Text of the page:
Those looking to vanish into an unfamiliar realm have a new vehicle: “Longing for the Past: The 78 RPM Era in Southeast Asia.” The transcendent four-CD compilation and hardbound book collects nearly 100 early recordings from Burma, Cambodia, Thailand, Indonesia, Malaysia and elsewhere, examining the creators and the budding business that supported them.
Compiled, edited and designed by David Murray, an early Asian music expert and founder of hajimaji.com, and published by the Atlanta-based archival imprint Dust-to-Digital, “Longing for the Past” is a kind of kin to the label’s Grammy-nominated 2011 collection of early African recordings, “Opika Pende: Africa at 78.” But to these Western ears, the sounds are even more distant, at times seeming resurrected from a barely visible past.
As is often the case with Dust-to-Digital, the packaging is something to behold. Filled with troves of information about the birth of Southeast Asia’s recording industry and hundreds of photos of musicians, it will thrill anyone curious about the first recorded music of the region — or anyone interested in antique sounds.
Those looking to hear the music of Ma Kyi Aung, Burma’s most popular recording artist of 1933, for example, are in luck: She’s featured in the collection, along with a prodigious sandaya (piano) player named Maung Kyaw, whose virtuosity is apparent on “Maung Kyaw Ei Sandaya Nyunt: Ah Hson.” Restless for some time travel? “Miss Whiskey,” by a wobbly, giggling actor-singer named Myat Lay, is an early example of silent film music in Burma, and it connects both the traditional sounds of the region with the British imperialists who imported their language (and booze) into Rangoon. These culture clashes dot the collection and confirm a world moving from ancient to modern.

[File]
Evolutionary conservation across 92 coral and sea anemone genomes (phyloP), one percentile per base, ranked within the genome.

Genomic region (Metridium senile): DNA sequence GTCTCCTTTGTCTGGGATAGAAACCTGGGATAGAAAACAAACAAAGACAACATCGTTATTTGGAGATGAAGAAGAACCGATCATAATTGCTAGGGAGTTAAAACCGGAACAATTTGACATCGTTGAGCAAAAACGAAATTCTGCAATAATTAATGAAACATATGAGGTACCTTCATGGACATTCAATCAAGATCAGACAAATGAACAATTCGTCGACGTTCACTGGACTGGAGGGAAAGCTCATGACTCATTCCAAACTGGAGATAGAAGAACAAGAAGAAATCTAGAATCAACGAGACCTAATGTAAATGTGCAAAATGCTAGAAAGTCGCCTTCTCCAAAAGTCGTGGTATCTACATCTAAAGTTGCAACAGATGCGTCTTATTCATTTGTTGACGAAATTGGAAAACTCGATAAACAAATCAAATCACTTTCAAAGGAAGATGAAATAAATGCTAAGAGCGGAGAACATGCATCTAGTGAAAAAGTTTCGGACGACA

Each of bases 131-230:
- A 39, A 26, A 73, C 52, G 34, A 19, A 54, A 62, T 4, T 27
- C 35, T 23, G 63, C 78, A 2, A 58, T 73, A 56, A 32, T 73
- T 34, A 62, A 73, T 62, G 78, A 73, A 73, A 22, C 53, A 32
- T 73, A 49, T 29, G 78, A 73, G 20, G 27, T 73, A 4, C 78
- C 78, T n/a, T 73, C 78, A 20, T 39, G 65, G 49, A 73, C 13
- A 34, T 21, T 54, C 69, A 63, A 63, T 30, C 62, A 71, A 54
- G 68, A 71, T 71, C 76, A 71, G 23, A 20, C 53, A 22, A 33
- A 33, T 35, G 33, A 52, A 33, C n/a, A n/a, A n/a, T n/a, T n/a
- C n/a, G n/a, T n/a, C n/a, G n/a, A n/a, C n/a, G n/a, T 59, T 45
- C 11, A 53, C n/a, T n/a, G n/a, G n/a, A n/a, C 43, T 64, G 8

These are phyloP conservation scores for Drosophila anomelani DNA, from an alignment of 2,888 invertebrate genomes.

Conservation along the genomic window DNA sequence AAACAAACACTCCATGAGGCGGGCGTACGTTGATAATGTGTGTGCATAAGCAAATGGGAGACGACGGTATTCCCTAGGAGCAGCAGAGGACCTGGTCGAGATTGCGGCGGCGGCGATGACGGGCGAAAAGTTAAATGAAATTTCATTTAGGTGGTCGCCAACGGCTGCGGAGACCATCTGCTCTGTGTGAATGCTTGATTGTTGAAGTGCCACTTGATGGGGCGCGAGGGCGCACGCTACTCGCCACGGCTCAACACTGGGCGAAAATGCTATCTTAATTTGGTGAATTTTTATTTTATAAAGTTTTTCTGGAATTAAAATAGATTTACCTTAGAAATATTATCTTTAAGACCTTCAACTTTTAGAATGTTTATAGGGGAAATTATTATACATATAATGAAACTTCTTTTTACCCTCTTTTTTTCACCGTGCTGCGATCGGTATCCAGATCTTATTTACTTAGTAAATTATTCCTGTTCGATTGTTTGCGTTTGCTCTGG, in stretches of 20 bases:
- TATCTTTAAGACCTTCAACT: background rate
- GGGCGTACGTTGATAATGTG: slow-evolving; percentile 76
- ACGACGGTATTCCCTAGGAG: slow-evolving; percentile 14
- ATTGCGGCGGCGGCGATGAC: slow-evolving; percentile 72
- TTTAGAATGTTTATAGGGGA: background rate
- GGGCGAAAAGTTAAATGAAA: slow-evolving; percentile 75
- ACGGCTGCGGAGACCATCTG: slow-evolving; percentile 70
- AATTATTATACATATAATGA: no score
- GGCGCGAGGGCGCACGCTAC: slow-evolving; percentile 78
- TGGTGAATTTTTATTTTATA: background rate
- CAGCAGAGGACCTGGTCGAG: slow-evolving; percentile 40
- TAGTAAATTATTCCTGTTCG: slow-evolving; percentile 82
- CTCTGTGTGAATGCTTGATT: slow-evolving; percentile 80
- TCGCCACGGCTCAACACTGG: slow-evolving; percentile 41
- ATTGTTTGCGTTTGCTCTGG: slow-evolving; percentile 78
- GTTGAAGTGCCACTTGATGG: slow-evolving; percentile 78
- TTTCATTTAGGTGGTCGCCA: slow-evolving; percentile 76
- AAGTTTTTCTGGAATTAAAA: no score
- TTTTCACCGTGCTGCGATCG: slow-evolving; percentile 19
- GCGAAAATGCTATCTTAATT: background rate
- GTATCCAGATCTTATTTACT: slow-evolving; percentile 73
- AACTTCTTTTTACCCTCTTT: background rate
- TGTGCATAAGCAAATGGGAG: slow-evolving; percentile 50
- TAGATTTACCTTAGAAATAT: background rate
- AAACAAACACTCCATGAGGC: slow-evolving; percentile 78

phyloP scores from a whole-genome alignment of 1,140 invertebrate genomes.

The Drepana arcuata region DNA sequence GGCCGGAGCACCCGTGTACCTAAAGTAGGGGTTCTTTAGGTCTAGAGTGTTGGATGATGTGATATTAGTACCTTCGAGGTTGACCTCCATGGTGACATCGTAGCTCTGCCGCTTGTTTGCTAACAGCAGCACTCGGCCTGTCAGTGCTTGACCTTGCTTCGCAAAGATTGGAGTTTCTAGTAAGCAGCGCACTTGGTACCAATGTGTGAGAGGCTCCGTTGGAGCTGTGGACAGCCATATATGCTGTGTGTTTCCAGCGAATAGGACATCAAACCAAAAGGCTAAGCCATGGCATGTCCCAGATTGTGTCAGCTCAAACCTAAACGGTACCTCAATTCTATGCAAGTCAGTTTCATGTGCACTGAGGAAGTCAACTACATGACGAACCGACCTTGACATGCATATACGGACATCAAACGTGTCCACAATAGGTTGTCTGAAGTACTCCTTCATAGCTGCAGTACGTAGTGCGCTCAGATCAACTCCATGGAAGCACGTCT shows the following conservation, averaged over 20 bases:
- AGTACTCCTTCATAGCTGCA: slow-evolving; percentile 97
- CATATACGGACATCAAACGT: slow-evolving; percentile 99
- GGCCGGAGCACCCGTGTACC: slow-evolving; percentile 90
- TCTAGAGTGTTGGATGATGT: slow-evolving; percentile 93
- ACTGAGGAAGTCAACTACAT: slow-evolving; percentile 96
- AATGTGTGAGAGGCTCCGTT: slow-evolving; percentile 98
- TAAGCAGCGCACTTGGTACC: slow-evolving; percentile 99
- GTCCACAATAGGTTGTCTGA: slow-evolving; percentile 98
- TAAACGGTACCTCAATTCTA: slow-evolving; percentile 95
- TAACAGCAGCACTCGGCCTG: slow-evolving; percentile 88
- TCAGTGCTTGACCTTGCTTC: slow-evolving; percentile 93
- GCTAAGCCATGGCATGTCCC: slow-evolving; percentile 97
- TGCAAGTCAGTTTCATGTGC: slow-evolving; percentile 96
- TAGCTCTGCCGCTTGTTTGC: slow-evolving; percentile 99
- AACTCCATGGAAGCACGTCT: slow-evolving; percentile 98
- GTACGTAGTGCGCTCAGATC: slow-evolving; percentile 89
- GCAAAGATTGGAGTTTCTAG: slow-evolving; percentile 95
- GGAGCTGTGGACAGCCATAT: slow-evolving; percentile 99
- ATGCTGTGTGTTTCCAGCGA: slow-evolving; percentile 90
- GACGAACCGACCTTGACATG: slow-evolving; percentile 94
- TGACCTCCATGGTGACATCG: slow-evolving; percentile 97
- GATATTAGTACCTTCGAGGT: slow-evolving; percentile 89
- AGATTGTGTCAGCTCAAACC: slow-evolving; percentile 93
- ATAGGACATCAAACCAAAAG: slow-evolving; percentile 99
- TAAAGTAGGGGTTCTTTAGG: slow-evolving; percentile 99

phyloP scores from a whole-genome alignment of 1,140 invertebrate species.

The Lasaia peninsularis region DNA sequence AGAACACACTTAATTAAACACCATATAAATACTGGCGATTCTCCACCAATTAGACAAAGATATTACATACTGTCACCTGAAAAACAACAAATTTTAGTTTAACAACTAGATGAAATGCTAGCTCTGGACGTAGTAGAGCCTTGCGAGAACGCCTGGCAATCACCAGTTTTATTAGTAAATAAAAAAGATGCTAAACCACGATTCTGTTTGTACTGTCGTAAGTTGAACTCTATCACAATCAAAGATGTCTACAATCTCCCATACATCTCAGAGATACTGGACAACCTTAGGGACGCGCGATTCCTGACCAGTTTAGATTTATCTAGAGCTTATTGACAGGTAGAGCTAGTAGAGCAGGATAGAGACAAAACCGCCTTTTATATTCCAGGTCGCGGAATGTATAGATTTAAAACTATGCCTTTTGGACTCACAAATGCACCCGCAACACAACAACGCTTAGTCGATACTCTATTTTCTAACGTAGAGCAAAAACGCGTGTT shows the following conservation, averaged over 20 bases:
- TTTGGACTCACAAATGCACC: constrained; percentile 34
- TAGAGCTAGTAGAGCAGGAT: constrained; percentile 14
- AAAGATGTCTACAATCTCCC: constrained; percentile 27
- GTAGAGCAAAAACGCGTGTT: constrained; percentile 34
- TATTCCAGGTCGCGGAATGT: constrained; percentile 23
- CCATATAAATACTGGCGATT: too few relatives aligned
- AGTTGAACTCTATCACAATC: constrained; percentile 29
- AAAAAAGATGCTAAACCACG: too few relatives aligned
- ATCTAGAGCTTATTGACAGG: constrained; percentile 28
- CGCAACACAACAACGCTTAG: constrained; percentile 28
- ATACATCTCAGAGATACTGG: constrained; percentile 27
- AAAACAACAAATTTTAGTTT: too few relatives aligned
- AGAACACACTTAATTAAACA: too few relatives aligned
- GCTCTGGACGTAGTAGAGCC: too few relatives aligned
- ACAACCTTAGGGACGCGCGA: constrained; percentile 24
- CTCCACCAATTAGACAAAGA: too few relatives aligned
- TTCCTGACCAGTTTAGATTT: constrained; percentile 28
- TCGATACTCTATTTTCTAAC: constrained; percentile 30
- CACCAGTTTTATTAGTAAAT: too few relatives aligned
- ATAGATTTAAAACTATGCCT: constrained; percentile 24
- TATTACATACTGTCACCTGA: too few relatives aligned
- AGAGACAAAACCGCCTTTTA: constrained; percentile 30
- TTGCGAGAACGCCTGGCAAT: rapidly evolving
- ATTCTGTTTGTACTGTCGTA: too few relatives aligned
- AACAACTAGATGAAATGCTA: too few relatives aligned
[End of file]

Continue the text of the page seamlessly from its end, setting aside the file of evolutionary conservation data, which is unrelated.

The most fascinating discoveries are of sounds that have been nearly buried by time. The 1931 Vietnamese recording “Gui Thu” (“Sending a Letter”), for example, documents a creative form that’s akin to a singing telegram. One could hire a musician to turn words into song, and she would then accompany the writer and deliver to a friend the message and music face to face. For their part, a recipient “would strike a small drum in such a way that he could rhythmically comment on the poem ... making the friend both performer and critic,” writes liner-notes contributor Jason Gibbs.
The 1931 Vietnamese song “Chant de Bateliers” (“Song of the Boatmen”) is an example of “vigil music,” Gibbs says, which served “to help guide the spirit to the next world.” Eight decades later, it’s serving another purpose: helping to guide curious spirits to the past one.